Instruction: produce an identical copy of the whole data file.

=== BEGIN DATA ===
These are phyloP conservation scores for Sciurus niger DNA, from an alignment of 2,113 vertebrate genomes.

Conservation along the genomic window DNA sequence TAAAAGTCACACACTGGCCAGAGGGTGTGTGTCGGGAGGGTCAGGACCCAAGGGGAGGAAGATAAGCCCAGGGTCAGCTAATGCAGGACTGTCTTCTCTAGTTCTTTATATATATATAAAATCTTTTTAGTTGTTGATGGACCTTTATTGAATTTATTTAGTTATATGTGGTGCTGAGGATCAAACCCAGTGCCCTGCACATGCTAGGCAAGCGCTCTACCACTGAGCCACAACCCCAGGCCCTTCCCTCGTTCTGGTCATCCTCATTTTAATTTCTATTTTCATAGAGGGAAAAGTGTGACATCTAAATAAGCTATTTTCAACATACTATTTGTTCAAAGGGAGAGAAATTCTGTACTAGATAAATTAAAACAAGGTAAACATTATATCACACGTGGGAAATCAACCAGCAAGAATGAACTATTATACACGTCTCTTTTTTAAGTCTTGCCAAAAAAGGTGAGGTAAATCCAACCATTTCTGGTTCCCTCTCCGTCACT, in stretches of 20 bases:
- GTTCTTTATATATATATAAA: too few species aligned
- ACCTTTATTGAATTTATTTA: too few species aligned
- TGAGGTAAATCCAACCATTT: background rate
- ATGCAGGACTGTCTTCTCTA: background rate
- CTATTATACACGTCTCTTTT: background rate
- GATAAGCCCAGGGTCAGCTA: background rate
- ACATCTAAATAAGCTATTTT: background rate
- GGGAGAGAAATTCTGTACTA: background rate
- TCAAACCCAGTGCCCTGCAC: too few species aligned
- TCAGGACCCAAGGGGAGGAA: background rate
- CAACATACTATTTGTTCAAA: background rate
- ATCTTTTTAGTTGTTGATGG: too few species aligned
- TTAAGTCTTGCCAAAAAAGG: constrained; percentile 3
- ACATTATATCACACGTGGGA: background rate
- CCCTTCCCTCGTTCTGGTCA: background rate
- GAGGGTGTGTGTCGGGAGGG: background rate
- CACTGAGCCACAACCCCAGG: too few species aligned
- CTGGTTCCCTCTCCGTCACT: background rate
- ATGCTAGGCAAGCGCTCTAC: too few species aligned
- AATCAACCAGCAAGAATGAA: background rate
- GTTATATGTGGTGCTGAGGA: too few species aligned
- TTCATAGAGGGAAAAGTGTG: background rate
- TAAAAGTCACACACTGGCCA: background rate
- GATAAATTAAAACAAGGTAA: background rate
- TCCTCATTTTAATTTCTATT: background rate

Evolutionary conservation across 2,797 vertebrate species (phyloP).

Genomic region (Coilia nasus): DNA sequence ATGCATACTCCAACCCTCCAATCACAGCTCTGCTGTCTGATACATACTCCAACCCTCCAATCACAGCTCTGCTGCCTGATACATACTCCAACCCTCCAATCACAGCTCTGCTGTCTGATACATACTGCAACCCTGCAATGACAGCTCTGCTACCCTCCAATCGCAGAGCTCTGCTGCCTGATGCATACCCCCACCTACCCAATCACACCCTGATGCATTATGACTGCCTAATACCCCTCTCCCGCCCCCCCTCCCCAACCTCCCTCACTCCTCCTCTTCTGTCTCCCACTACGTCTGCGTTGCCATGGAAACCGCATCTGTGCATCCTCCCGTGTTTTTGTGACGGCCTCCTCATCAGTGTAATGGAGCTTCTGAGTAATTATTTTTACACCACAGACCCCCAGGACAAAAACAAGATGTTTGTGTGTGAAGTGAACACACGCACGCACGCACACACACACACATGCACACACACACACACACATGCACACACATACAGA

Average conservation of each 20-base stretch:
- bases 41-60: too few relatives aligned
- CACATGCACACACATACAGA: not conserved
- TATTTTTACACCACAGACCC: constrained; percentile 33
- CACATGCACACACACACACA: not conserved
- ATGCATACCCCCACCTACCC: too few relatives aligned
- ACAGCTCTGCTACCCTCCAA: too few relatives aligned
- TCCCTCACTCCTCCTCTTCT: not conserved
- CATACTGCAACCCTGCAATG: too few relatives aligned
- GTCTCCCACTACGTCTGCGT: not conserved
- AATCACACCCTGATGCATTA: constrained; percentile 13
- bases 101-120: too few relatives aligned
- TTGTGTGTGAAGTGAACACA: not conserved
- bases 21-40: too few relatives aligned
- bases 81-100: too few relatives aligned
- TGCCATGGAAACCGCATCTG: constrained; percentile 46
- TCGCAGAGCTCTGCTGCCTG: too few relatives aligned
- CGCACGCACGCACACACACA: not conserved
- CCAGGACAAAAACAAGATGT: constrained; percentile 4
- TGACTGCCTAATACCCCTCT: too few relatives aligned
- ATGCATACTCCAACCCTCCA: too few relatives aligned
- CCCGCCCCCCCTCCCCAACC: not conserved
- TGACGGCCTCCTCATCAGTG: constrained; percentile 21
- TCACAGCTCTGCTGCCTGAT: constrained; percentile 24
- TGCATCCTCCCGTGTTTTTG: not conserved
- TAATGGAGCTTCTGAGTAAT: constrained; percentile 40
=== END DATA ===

These are phyloP conservation scores for Sciurus niger DNA, from an alignment of 2,113 vertebrate genomes.

Conservation along the genomic window DNA sequence TAAAAGTCACACACTGGCCAGAGGGTGTGTGTCGGGAGGGTCAGGACCCAAGGGGAGGAAGATAAGCCCAGGGTCAGCTAATGCAGGACTGTCTTCTCTAGTTCTTTATATATATATAAAATCTTTTTAGTTGTTGATGGACCTTTATTGAATTTATTTAGTTATATGTGGTGCTGAGGATCAAACCCAGTGCCCTGCACATGCTAGGCAAGCGCTCTACCACTGAGCCACAACCCCAGGCCCTTCCCTCGTTCTGGTCATCCTCATTTTAATTTCTATTTTCATAGAGGGAAAAGTGTGACATCTAAATAAGCTATTTTCAACATACTATTTGTTCAAAGGGAGAGAAATTCTGTACTAGATAAATTAAAACAAGGTAAACATTATATCACACGTGGGAAATCAACCAGCAAGAATGAACTATTATACACGTCTCTTTTTTAAGTCTTGCCAAAAAAGGTGAGGTAAATCCAACCATTTCTGGTTCCCTCTCCGTCACT, in stretches of 20 bases:
- GTTCTTTATATATATATAAA: too few species aligned
- ACCTTTATTGAATTTATTTA: too few species aligned
- TGAGGTAAATCCAACCATTT: background rate
- ATGCAGGACTGTCTTCTCTA: background rate
- CTATTATACACGTCTCTTTT: background rate
- GATAAGCCCAGGGTCAGCTA: background rate
- ACATCTAAATAAGCTATTTT: background rate
- GGGAGAGAAATTCTGTACTA: background rate
- TCAAACCCAGTGCCCTGCAC: too few species aligned
- TCAGGACCCAAGGGGAGGAA: background rate
- CAACATACTATTTGTTCAAA: background rate
- ATCTTTTTAGTTGTTGATGG: too few species aligned
- TTAAGTCTTGCCAAAAAAGG: constrained; percentile 3
- ACATTATATCACACGTGGGA: background rate
- CCCTTCCCTCGTTCTGGTCA: background rate
- GAGGGTGTGTGTCGGGAGGG: background rate
- CACTGAGCCACAACCCCAGG: too few species aligned
- CTGGTTCCCTCTCCGTCACT: background rate
- ATGCTAGGCAAGCGCTCTAC: too few species aligned
- AATCAACCAGCAAGAATGAA: background rate
- GTTATATGTGGTGCTGAGGA: too few species aligned
- TTCATAGAGGGAAAAGTGTG: background rate
- TAAAAGTCACACACTGGCCA: background rate
- GATAAATTAAAACAAGGTAA: background rate
- TCCTCATTTTAATTTCTATT: background rate

Evolutionary conservation across 2,797 vertebrate species (phyloP).

Genomic region (Coilia nasus): DNA sequence ATGCATACTCCAACCCTCCAATCACAGCTCTGCTGTCTGATACATACTCCAACCCTCCAATCACAGCTCTGCTGCCTGATACATACTCCAACCCTCCAATCACAGCTCTGCTGTCTGATACATACTGCAACCCTGCAATGACAGCTCTGCTACCCTCCAATCGCAGAGCTCTGCTGCCTGATGCATACCCCCACCTACCCAATCACACCCTGATGCATTATGACTGCCTAATACCCCTCTCCCGCCCCCCCTCCCCAACCTCCCTCACTCCTCCTCTTCTGTCTCCCACTACGTCTGCGTTGCCATGGAAACCGCATCTGTGCATCCTCCCGTGTTTTTGTGACGGCCTCCTCATCAGTGTAATGGAGCTTCTGAGTAATTATTTTTACACCACAGACCCCCAGGACAAAAACAAGATGTTTGTGTGTGAAGTGAACACACGCACGCACGCACACACACACACATGCACACACACACACACACATGCACACACATACAGA

Average conservation of each 20-base stretch:
- bases 41-60: too few relatives aligned
- CACATGCACACACATACAGA: not conserved
- TATTTTTACACCACAGACCC: constrained; percentile 33
- CACATGCACACACACACACA: not conserved
- ATGCATACCCCCACCTACCC: too few relatives aligned
- ACAGCTCTGCTACCCTCCAA: too few relatives aligned
- TCCCTCACTCCTCCTCTTCT: not conserved
- CATACTGCAACCCTGCAATG: too few relatives aligned
- GTCTCCCACTACGTCTGCGT: not conserved
- AATCACACCCTGATGCATTA: constrained; percentile 13
- bases 101-120: too few relatives aligned
- TTGTGTGTGAAGTGAACACA: not conserved
- bases 21-40: too few relatives aligned
- bases 81-100: too few relatives aligned
- TGCCATGGAAACCGCATCTG: constrained; percentile 46
- TCGCAGAGCTCTGCTGCCTG: too few relatives aligned
- CGCACGCACGCACACACACA: not conserved
- CCAGGACAAAAACAAGATGT: constrained; percentile 4
- TGACTGCCTAATACCCCTCT: too few relatives aligned
- ATGCATACTCCAACCCTCCA: too few relatives aligned
- CCCGCCCCCCCTCCCCAACC: not conserved
- TGACGGCCTCCTCATCAGTG: constrained; percentile 21
- TCACAGCTCTGCTGCCTGAT: constrained; percentile 24
- TGCATCCTCCCGTGTTTTTG: not conserved
- TAATGGAGCTTCTGAGTAAT: constrained; percentile 40